Time and again, Ram Gopal Varma has been proving that he can only make two kinds of movies: deplorably insane and deeply interesting. He has never taken a middle path. With Satya-2, he has taken that. Making a sequel to a masterpiece like Satya is no easy task and that too when the track record of Ramu has not been impressive in the last decade at the Box Office. However, after watching Satya-2 , looks like he has taken some care this time to make the sequel interesting to an extent.
Satya-2 is the story of a commoner Satya (Puneeth Singh Ratn) who arrives in Mumbai with no past. He joins under the wealthy builder Lahoti (Mahesh Thakur), and gains his confidence. When the power of the underworld has subsided in Mumbai, Satya is on a mission to recreate it, but anonymously. He takes the help of Lahoti and other bigwigs to establish this secret kingdom. Satya names it as ‘Company’ and defines it as a ‘soch’, which even the almighty can’t kill. The ulterior motives of Satya behind establishing this kingdom are revealed in parts only later. When, Satya’s activities start creating havoc, police take try to put a check to his moves. Will Satya succeed in escaping them? Or is the Game Over? is the rest of the story.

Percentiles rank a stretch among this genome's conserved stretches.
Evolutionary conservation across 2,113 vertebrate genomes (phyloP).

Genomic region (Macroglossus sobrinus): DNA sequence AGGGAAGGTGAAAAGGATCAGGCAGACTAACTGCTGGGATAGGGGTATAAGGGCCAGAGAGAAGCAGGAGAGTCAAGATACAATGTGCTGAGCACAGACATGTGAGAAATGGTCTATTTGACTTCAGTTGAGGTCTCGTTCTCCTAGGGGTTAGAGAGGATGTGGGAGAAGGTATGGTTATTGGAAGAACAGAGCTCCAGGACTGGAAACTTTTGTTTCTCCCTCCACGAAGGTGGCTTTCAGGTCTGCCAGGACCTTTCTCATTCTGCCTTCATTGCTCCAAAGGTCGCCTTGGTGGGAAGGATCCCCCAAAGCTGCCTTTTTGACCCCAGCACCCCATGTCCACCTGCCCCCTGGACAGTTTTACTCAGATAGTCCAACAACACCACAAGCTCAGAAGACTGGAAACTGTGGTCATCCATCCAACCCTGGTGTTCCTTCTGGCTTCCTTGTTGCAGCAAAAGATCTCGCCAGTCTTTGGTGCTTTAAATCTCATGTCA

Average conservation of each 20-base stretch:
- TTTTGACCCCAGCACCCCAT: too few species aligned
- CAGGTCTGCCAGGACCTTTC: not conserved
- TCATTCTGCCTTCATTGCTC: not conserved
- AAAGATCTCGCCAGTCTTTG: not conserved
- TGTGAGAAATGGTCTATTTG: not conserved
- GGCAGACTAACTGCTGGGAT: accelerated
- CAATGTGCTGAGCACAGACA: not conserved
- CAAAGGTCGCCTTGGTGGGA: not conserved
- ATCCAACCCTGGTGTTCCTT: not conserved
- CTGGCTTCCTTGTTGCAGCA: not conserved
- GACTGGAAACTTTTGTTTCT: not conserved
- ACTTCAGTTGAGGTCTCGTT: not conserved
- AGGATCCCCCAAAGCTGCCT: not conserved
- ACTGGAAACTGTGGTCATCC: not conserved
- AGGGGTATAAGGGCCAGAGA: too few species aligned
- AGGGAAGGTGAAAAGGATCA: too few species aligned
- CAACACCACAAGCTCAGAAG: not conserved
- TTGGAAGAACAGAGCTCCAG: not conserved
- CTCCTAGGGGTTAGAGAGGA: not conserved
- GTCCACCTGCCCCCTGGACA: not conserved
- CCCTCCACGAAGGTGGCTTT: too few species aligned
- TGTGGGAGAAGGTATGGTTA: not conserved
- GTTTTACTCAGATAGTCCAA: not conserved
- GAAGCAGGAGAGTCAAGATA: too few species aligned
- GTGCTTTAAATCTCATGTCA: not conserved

The cast is no magical like the 1999’s Satya. Puneet’s acting seemed like the new Satya is in a constant anticipation of constipation. A major drawback of the movie is the casting of the protagonist. (Ramu is known for many such terrible male-leads casting anyway). The ensemble was good, if not extra-ordinary.Don’t even think of finding impactful characters like Bhiku Matre and Kallu mama here. The songs were unwanted and easily avoidable.
On the flip-side, the plot of Satya-2 is interesting, and is well deployed. There are some impressive assassination sequences in the first half, which make you recall the brilliance of the 90’s RGV. The aerial shots of Mumbai give a unique look to the film and complement the narration very well. Background score is another asset striking the right nodes.
Thank God. Ramu didn’t make a ‘hatya’ of the brand ‘Satya’. This sequel is a one-time watch, if you can forgive the protagonist’s constant-anticipation- of- constipation expressions.
Reviewed by Rag Mayur